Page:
Let’s Dance


And those who were seen dancing were thought to be insane by those who could not hear the music.  – Friedrich Nietzsche

It’s easy to believe in war and injustice

in greed and corruption

in hatred and prejudice and violence.

It’s harder to believe in equity and justice and unity and peace.

But once upon a time…

Slavery was the norm – nobody thought it unreasonable that one human being own another.

Everybody believed women were inferior to men.

White people were genuinely thought to be superior to everyone else.

Appendicitis was usually a death sentence…

The thought of human beings flying was ludicrous and nobody had ever dreamed people all over the world could communicate almost instantaneously…

All change happens because at the very, very start someone believes it is possible.

We see what we believe so if we believe something is possible then we will search and search until we find the way to make it a reality – for better or worse.

So – while peace, love, understanding, equity, and justice might not be that easy to envisage, the first step in attaining any of those things is to believe they are attainable.  Strain your ears until you hear the music and then – dance…

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An Answer to Evil


Fear is the main source of superstition, and one of the main sources of cruelty.  To conquer fear is the beginning of wisdom. Bertrand Russell

Dear Anders Behring Breivik,

A lot of the friends I met at Utoya are dead and you are the perpetrator. You are the man who, by coincidence, didn’t kill me. I was lucky.

You might think that you have won. You might think that you have ruined something for the Labour Party and for people around the world who stand for a multicultural society by killing my friends and fellow party members.

Know that you have failed.

You haven’t only made the world stand together, you have set our souls on fire and should know we’ve never stood together as we do now. You talk about yourself as a hero, a knight. You are no hero. But you have created heroes. On Utoya that warm day in July, you created some of the greatest heroes the world has seen, you unified people from all over the world. Black and white, man and woman, red and blue, Christians and Muslims.

You made your victims martyrs, immortals, and you have shown the world that when one person can show as much hatred as you have done, imagine how much love we can show when we stand together? People who I thought hated me have given me hugs on the street, people I haven’t been in contact with for years have written 300 to 400 words about how much it means to them that I survived. What can you say about that? Have you broken anything? You have united us.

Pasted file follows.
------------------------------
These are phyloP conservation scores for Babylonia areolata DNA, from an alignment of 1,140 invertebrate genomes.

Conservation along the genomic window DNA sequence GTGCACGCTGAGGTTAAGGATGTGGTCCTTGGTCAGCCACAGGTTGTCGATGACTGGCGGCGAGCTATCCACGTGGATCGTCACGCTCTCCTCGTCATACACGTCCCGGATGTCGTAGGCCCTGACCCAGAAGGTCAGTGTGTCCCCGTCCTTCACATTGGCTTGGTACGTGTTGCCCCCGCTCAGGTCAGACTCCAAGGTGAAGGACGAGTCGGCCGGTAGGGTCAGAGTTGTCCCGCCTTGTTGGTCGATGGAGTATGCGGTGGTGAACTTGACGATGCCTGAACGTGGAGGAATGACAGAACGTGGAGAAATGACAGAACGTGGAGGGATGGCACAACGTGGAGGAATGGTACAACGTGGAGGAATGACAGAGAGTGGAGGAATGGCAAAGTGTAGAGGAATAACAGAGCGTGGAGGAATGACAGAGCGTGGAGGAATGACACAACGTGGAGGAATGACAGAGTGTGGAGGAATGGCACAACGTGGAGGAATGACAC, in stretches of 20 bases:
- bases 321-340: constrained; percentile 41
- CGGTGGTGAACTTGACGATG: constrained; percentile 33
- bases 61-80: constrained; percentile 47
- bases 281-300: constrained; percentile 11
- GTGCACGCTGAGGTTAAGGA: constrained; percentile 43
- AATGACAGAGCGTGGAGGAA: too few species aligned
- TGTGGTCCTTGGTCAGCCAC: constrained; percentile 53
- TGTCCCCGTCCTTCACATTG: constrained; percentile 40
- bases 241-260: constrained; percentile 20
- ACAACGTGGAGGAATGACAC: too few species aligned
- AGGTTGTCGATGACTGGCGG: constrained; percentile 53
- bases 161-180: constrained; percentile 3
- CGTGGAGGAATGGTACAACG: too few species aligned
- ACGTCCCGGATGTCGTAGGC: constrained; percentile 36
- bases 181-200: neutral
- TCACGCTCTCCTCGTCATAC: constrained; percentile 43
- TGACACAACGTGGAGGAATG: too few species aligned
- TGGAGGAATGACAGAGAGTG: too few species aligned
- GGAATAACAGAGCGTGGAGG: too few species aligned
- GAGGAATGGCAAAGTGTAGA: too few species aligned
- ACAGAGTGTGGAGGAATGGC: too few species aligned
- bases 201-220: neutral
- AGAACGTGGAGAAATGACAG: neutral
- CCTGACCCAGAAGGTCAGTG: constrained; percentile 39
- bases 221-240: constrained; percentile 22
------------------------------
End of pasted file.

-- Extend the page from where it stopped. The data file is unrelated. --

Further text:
You have killed my friends, but you haven’t killed our cause, our opinions, our right to express ourselves. Muslim women got hugs of sympathy from random Norwegian women on the street and your goal was to protect Europe from Islam? Your actions worked against its purpose.

You deserve no thanks; your plan failed. A lot of people are angry, you are the most hated person in Norway. I am not angry. I do not fear you. You can’t touch us, we are greater than you. We do not answer evil with evil, as you wanted it. We fight evil with good. And we win.

Benjamin Ostebo, aged 16.

Tsunami of Good


If you take each tiny ethical action and add it to the next tiny ethical action and continue to do this across the board – eventually you’ll  have a huge tsunami of moral behaviour which has the power to effect great change.

Unfortunately this is also true in reverse.  All those tiny and seemingly insignificant immoral actions that we all perform – the white lies, the small cheats – also add up and engulf everything, but not in a good way.

Every single thing that every single one of us does all of the time matters in the overall scheme of things.  There is no such thing as a deed – good or bad –that doesn’t have some effect somewhere.

Scary?  Maybe.

But heartening too when you think about it.

Butterfly Effects for Change – Part 6 – The Fruits of Their Labour

On July 19th, 1984, 21 year old Mary Manning, a cashier working at the Henry Street branch of Dunnes Stores in Dublin, refused to handle two Outspan grapefruit.  Mary Manning did this on the orders of her union as a protest against the system of apartheid in operation in South Africa at that time.  Manning was suspended for her actions and ten of her colleagues went on strike to protest against her treatment.